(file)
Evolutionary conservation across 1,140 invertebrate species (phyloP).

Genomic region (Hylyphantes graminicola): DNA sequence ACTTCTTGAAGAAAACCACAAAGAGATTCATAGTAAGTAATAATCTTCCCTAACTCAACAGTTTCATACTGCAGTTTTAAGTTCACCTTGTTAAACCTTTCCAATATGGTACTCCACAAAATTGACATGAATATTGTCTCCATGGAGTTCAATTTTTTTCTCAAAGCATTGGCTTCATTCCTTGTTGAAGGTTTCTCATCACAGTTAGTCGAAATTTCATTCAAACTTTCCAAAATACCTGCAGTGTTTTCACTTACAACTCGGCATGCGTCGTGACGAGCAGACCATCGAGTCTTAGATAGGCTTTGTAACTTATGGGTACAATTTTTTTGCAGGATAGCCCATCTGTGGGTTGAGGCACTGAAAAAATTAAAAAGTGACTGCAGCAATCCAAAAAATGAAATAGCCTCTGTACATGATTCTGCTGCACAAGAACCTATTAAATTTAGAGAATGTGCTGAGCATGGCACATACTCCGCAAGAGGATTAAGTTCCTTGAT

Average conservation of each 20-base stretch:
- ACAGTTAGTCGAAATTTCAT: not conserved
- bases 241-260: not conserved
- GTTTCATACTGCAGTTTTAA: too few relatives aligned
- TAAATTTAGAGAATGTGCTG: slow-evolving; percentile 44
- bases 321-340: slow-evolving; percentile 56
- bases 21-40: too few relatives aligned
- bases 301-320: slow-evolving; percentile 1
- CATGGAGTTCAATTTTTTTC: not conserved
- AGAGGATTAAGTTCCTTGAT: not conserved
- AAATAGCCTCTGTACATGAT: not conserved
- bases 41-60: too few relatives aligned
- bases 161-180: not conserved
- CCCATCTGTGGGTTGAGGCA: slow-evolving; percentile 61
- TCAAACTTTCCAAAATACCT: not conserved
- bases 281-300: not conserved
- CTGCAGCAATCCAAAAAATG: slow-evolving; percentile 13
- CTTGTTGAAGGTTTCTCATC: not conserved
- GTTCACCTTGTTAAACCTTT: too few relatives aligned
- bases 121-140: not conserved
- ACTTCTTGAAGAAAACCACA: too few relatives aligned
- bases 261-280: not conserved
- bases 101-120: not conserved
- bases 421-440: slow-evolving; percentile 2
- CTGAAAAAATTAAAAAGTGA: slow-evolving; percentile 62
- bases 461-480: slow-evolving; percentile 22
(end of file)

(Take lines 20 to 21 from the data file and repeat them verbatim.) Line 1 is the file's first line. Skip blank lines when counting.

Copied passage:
- CTTGTTGAAGGTTTCTCATC: not conserved
- GTTCACCTTGTTAAACCTTT: too few relatives aligned